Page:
Thomas Keiser had two QB hurries against Indianapolis and then two sacks against the Jaguars, so hopefully the week off does not rob him of his momentum going forward.
Rookie Tourek Williams has started the last two games, but Keiser has outplayed him in every phase of the game.
While the linebackers have failed to make big plays you want, the defense is doing something correctly as it has held opponents without a touchdown in 11 straight quarters. While it would be easy to point out two of those opponents were the Raiders and the Jaguars, do not forget Andrew Luck and the Colts were kept out of the end zone, too.
The Chargers have only allowed two rushing touchdowns all season, and the time of possession battle favoring San Diego also needs to be mentioned as positives for this unit.
The San Diego secondary allowed these four receivers to gain a combined 590 yards.
These five quarterbacks threw a combined 1,391 yards against the Chargers.
Every time a team drops back to pass, it seems as if Chargers’ fans are watching the game through their fingers scared to see what the outcome will be. Sometimes it seems as if the defensive backs are doing the same thing.
The team is last in the NFL with three interceptions, and one was the nose guard on the first play of the season.
Some of the porous pass defense can be attributed to an inconsistent pass rush, but not all of it.
The defensive backs have also committed 29 of the team’s 46 missed tackles, according to Pro Football Focus.
Kicker Nick Novak is 14 of 16 on field goal attempts with two blocked kicks. He drilled a last-second game winning kick against Philadelphia and also connected on a 50-yard attempt against the Colts.
Novak does not have the strongest leg on kickoffs where eight of his 38 kickoffs have resulted in touchbacks. That is the worst percentage of touch backs of any kicker in the NFL according to NFL.com.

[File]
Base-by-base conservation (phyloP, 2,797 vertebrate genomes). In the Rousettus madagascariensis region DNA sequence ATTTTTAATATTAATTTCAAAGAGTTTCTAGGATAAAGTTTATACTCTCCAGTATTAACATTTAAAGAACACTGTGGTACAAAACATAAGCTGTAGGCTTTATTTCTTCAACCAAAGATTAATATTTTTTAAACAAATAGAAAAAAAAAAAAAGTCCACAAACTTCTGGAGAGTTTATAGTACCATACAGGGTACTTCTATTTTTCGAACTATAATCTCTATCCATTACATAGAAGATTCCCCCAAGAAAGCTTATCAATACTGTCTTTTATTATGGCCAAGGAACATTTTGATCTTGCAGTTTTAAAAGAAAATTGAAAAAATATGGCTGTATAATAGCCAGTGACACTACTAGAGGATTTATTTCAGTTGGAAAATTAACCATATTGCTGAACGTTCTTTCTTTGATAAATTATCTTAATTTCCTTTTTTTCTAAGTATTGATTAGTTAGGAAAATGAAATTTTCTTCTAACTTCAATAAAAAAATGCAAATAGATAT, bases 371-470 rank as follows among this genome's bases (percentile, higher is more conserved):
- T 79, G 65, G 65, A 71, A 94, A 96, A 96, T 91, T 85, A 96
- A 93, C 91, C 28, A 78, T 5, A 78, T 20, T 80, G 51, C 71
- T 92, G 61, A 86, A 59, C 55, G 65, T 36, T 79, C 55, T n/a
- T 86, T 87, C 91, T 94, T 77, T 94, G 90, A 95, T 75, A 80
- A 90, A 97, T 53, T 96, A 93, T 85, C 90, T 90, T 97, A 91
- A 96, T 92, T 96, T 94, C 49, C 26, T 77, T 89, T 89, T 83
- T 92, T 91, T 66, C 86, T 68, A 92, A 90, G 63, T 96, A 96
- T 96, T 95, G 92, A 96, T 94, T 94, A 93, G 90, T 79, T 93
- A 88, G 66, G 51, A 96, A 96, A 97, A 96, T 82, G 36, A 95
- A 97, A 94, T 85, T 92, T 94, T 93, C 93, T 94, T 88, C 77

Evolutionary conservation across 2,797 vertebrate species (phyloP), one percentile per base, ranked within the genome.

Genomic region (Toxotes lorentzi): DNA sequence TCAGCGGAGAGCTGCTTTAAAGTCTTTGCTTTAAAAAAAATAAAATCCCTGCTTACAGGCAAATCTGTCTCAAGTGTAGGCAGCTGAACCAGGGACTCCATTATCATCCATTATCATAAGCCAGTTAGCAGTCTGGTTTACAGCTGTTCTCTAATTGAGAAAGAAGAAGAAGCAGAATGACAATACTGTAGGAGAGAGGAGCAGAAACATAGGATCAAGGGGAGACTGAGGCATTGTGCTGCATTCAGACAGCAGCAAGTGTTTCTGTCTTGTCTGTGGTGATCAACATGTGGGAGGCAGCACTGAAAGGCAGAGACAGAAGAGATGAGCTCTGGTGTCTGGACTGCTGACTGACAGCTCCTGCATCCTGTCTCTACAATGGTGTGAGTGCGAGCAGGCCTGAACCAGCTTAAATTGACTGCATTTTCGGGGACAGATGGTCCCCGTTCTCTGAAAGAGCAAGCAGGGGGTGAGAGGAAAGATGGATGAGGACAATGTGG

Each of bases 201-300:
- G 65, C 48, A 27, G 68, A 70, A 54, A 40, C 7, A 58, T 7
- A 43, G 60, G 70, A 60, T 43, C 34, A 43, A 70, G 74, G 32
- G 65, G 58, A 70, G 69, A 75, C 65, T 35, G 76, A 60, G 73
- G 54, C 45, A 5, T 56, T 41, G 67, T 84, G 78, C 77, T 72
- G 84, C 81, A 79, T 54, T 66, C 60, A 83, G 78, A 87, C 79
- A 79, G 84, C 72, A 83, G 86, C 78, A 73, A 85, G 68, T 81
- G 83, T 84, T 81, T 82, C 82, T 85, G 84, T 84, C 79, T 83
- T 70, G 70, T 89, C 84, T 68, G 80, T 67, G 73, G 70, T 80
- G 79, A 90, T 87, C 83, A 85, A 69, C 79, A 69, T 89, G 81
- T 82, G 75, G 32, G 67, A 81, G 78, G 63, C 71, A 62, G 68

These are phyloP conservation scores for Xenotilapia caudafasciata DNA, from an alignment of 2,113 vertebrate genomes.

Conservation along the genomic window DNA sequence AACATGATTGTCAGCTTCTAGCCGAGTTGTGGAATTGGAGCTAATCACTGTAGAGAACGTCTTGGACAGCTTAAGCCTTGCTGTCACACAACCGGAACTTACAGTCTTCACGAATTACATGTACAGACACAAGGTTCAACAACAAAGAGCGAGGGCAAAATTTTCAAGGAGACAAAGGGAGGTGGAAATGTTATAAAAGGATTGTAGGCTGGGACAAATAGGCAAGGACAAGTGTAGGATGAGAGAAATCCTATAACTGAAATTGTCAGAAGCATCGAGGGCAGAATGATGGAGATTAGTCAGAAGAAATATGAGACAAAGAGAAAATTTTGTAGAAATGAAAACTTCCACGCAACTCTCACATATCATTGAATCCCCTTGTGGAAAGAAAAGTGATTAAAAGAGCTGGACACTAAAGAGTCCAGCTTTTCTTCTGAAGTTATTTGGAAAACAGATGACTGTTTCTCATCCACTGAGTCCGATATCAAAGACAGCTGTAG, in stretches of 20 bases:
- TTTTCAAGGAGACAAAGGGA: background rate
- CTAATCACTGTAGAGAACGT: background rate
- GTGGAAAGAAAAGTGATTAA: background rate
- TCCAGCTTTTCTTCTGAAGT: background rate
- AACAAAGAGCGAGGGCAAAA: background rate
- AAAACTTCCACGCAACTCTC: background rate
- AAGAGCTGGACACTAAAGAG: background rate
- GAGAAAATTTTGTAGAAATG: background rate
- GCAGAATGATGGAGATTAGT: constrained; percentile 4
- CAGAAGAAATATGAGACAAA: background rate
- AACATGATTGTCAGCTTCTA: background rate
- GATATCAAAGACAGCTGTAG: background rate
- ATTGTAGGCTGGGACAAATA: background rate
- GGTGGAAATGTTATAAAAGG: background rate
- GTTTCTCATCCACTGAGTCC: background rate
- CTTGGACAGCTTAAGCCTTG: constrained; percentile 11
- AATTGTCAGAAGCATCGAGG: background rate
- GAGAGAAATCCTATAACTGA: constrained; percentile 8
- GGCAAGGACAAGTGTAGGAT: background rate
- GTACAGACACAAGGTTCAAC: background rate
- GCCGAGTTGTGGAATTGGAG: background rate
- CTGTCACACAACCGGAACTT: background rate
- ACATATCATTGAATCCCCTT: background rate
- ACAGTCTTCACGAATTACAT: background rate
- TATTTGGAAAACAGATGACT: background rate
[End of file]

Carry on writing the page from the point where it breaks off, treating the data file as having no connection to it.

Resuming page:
Mike Scifres has had 11 of his 24 punts stop inside the 20 yard line and zero have resulted in touch backs.
The coverage units have allowed an average of 8.3 yards per punt return and 26.0 yards per kickoff return.
Keenan Allen only has two punt returns on the year, but his 16.0 yards per return average is the most for anyone without taking one to the house.
The Chargers have averaged 23.8 yards per kickoff return.
Head coach Mike McCoy has done some amazing things.
But he has also done some amazingly boneheaded things, too.
The game plans have been almost flawless. Short passes have kept the defenses away from quarterback Philip Rivers. They have also helped maintain an edge in time of possession.
The defense has been “bend but don’t break” for three straight games.
The assistants, especially Joe D’Alessandris and Andrew Dees on the offensive line and Fred Graves with the wide receivers, deserve credit for having the reserves ready to contribute when injuries shuffle the lineups.
But McCoy has had rookie mistakes, like going for it on fourth-and-goal at the end of the half and not getting any points, throwing a challenge flag on a play that is automatically reviewed and not dropping injured players from the game day roster.
McCoy, offensive coordinator Ken Whisenhunt and quarterback coach Frank Reich have helped Philip Rivers return to elite status.